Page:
Photo credit: Tom Mumford


Research in Marine Biology*
(required) will enable students to explore a research topic in close collaboration with a supervisor. The topics are open ended but will rely on marine examples. Students will engage in a supervised practical research experience and learn more about scientific thinking and the process of becoming a professional scientist. Techniques learned will be related to the chosen topic and could include scanning electron microscopy, mechanical testing, high-speed videotaping, and flume or field experiments. UW students earn “W” credits. No textbook is required for this course.

Photo credit: Tiffany Stephens

Marine Sciences Seminar (optional): There will be one lecture per week given by research scientists. The topics will cover different fields of research. Participation is obligatory for registered students wanting to gain credits, but all students are encouraged to attend. No textbook is required.

Prerequisites for the Zoo-Bot Quarter: Appropriate background in biological sciences and a high interest in solving questions.

*The Research in Marine Biology course is a 6-credit "Research Experience" course at Friday Harbor Labs. If you are a matriculated undergraduate at University of Washington you may be eligible to apply for $1250 in funding from the Mary Gates Endowment for Students (MGE). Minimum eligibility guidelines for this MGE funding are at least a sophomore standing, 3.0 GPA and sufficient course background in introductory science courses; exceptions can be made for students with excellent recommendations and other specific information.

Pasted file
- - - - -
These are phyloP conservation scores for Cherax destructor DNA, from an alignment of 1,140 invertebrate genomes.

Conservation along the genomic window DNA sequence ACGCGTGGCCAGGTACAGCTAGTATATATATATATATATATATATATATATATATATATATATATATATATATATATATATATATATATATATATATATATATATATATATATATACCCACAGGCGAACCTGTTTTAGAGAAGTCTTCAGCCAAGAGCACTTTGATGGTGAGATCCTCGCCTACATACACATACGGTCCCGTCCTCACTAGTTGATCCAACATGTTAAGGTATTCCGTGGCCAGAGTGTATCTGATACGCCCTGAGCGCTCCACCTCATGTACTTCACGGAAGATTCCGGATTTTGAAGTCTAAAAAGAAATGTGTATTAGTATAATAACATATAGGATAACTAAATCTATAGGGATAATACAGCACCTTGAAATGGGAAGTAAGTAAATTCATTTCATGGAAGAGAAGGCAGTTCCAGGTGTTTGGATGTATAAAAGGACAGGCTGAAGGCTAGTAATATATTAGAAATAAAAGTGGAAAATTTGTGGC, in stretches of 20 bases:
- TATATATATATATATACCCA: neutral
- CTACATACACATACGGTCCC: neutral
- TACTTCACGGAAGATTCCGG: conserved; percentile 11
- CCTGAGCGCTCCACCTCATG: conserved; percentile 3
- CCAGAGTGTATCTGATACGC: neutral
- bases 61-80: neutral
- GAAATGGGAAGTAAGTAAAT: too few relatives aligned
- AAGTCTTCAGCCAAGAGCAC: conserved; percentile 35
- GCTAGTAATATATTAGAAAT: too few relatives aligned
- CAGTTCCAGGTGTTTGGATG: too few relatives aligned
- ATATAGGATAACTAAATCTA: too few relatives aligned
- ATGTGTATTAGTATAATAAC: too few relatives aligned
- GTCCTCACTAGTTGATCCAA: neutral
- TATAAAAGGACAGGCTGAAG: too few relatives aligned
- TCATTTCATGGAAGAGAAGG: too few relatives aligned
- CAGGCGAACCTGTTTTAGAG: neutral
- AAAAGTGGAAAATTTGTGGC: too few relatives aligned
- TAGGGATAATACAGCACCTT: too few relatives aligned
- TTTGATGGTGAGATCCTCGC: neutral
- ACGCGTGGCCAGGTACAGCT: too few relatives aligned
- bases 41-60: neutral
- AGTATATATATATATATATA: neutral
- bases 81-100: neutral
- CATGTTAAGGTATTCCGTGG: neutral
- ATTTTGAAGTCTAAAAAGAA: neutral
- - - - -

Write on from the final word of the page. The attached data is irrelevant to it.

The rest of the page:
Notes for Zoo-Bot Quarter:

• Application Review: Applications are due by February 1, 2017. Admission decisions will be emailed to applicants within approximately 2-5 weeks. Applications will be accepted after Feb. 1st if space is available. For information please contact Stacy Markman, FHL Student Coordinator: fhladmin@uw.edu


• Registration Procedure: Students must apply and be accepted by Friday Harbor Labs before they can register for FHL courses. UW students will receive Add Codes from FHL staff to access registration through MyUW. Students not matriculated at University of Washington will be registered by FHL staff. Link here for additional registration information (FHL 2017 Student Information).

• Clothing and Gear: Students will need boots, warm clothing, and good rain gear for intertidal field trips, as well as camping gear for a field trip to the outer coast. Detailed instructions will be provided.

• Field Trip to Canada: The ZooBot group will be taking a 4-day trip to the exposed coast of Vancouver Island, Canada. This means that all U.S. students need their passport or Enhanced Driver's License in order to cross the border into Canada. Foreign students may need a visa to Canada:
http://www.cic.gc.ca/english/visit/index.asp


Apply

Estimated Costs 2017

Student Information

Research Apprenticeship Program

Summer 2017

Autumn 2017


Marine Biology Quarter, Spring 2017